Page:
MPs in duck house over unpaid bills

MPs are trying to block the publication of embarrassing details about unpaid food and drinks bills they have run up in the House of Commons.

Next thing you know, they'll be submitting fraudulent expenses claims to pay these bills. Or not.


The House authorities have delayed releasing the data after MPs reacted furiously to the prospect, following a freedom of information request by the Press Association.

Officials have been forced to seek new legal advice on their obligations under the Freedom of Information Act after the request for a detailed breakdown of the bills.

After months of delays, the information watchdog has now written to the Commons demanding either the release of the details or an explanation for why it is refusing to do so.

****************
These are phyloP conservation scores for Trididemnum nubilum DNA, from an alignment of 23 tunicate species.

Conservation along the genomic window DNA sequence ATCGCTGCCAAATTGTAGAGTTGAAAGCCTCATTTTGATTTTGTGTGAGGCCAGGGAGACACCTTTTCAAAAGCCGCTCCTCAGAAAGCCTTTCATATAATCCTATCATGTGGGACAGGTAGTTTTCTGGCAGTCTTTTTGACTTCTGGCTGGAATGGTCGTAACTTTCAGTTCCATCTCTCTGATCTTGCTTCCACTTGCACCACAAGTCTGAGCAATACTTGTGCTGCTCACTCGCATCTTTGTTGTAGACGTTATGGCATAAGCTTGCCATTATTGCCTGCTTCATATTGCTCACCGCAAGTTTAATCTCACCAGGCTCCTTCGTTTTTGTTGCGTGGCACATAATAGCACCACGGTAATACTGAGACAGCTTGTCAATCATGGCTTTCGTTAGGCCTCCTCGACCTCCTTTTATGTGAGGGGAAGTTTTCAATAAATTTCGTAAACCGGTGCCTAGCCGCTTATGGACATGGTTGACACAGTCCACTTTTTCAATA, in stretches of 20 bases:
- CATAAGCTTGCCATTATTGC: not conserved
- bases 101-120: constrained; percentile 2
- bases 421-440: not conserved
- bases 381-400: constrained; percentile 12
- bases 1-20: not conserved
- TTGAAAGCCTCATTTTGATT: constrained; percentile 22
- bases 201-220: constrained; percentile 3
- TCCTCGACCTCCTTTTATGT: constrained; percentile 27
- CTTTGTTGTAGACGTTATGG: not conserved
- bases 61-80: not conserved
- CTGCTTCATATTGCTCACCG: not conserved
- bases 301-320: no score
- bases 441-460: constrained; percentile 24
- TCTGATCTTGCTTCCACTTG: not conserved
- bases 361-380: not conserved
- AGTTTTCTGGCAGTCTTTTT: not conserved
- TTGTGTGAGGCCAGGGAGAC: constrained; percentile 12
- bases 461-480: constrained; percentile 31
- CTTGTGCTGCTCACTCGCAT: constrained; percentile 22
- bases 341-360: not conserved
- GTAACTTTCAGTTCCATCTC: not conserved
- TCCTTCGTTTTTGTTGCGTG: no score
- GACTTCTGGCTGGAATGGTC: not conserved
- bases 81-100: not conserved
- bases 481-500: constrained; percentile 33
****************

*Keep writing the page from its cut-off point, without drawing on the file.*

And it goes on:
Hundreds of MPs are liable for large tabs in Parliament's restaurants, many running to thousands of pounds. Total debts to the publicly-funded Commons catering department stood at £138,046 last summer.

Commons sources claim that officials had initially intended to release the information last autumn.

But MPs on the Commons Administration Committee - which oversees the House catering facilities - asked for its release to be postponed pending further legal advice.

It is understood that MPs have demanded that data protection considerations are studied afresh in relation to the case.

The Data Protection Act was cited by the Commons in its three-year battle - ultimately unsuccessful - to prevent the release of a detailed breakdown of MPs' second home allowance claims.

MPs bid to block bill documents (Press Association, 14 February 2010)